Congressional Reformation Applicable to the Airliner Movement
E.H. O'Shaughessy's Reform
This reform required pilots to have at least 500 hours air experience, pass a qualifying exam, as well as a medical examination. Also, aircraft was subject to inspection. This program brought an eight-fold improvement, representing the best safety record of the day for any aviation activity.
The Kelly Act of 1925 (Contract Airmail Act)
The Kelly Act of 1925 was provoked by the vision of Juan Trippe. He used his Yale influence to persuade a fellow Yale friend, Congressman Clyde Kelly (chairman of the House Post Office Committee), to introduce an act that would open the flying of airmail to private contractors. The Kelly Act put commercial aviation firmly in private hands, averting any prospect that this industry would grow as an arm of the state. This act authorized the U.S. Post Office Department to sign contracts with private companies for carrying the mail at rates ranging up to $3 per pound, rates that amount to government subsidies for airlines. It is this act that ultimately enables the airline industry to evolve.
The Commerce Air Act of 1926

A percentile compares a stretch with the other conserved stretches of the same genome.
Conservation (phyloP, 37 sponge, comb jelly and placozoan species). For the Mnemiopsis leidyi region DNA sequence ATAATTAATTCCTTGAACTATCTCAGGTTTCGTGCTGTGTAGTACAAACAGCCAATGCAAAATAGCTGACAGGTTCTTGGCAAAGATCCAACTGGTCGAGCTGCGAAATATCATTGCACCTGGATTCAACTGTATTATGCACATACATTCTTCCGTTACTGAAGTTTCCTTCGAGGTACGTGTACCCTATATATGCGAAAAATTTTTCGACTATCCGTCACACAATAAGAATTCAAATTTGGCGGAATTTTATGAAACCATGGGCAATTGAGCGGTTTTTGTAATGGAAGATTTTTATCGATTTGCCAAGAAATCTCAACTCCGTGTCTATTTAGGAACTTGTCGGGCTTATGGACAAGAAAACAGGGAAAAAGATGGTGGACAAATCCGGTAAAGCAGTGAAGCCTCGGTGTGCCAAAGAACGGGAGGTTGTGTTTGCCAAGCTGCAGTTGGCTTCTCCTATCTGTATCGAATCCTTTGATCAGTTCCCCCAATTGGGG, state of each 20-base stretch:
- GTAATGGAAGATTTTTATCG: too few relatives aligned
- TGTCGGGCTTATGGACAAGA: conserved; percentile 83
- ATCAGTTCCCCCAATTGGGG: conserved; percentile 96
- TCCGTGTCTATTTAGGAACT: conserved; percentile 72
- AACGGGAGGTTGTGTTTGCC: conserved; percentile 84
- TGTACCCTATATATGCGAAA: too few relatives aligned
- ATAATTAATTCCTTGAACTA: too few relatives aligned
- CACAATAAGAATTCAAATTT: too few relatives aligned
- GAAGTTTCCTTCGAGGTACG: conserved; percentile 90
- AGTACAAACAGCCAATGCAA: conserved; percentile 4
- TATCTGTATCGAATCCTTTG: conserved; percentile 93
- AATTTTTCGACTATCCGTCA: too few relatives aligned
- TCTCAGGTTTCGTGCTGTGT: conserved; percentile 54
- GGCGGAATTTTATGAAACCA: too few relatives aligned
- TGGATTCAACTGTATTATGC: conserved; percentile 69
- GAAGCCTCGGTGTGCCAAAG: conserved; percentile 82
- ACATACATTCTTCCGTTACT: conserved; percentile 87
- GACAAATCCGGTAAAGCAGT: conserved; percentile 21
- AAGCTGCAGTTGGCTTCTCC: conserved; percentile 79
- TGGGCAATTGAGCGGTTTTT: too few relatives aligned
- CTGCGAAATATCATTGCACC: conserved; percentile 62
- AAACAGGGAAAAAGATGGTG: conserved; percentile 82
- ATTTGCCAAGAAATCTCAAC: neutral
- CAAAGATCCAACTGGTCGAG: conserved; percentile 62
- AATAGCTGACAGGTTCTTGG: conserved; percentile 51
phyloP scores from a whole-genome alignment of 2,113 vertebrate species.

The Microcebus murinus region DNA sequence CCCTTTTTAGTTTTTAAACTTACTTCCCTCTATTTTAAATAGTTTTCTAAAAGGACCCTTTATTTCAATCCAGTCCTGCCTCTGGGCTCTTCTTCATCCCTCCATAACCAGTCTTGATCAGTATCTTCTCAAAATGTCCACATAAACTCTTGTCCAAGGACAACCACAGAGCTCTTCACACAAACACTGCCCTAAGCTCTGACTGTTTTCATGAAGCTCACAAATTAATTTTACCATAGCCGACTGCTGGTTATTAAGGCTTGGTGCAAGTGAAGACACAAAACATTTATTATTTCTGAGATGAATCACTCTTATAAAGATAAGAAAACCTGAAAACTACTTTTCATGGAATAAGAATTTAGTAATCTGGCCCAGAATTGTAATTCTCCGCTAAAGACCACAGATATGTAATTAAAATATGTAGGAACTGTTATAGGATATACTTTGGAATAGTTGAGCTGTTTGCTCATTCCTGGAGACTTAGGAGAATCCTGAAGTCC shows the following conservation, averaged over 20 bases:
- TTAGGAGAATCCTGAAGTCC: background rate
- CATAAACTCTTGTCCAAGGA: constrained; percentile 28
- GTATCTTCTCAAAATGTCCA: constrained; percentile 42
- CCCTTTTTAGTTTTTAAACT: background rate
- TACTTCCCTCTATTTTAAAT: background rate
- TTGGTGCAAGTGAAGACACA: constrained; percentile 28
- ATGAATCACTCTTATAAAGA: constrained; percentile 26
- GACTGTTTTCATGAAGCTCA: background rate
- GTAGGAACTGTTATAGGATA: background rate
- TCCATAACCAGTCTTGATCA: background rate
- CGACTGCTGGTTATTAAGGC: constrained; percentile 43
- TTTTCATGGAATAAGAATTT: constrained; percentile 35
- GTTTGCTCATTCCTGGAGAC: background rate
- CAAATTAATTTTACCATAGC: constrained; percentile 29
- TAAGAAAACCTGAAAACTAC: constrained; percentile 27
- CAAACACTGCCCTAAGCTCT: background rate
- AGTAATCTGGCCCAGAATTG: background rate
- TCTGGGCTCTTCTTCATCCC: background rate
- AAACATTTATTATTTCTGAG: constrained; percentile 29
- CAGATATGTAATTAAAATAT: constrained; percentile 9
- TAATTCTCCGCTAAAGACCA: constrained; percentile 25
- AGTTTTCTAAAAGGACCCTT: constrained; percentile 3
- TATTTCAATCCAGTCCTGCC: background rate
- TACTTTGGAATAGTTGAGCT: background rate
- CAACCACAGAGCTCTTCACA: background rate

This act drew on the recommendations of a presidential commission and provided to the department of commerce to take on new roles. Its officials would arrange for aircraft to receive certificates of airworthiness, along with registration numbers. Pilots and their crew would have to pass tests and examinations. Also, all planes had to fly according with air traffic rules. Commerce had to produce maps and charts to provide assistance to the pilots, as well as weather reports. Investigation of accidents by the members was also a necessity under this act.
Foreign Air Mail Act of 1928
This new law gave the postmaster general the legal right to grant routes to "the bidders that he shall find to be the lowest responsible bidders that can satisfactorily perform the service." On the strength of this clause, Pan Am would crush its adversaries. It is interesting to note that this act was greatly influenced by Juan Trippe, again over his Yale mate, Kelly.
Watres Act of 1930
This law changed the rules of the airline business, cutting mail pay and forcing the carriers to look toward passenger service, a strong technical base already existed that would permit designers to do precisely that.
Air Mail Act of 1934
This act would mark a turning point for aviation insisted upon by FDR. As an initial act of expiation, airline officials who had been personally present at the Key 1930 meetings (Watres Act) would be barred from industry leadership. They would be blackballed; no carrier could win a new contract if it still retained such a person within its management.
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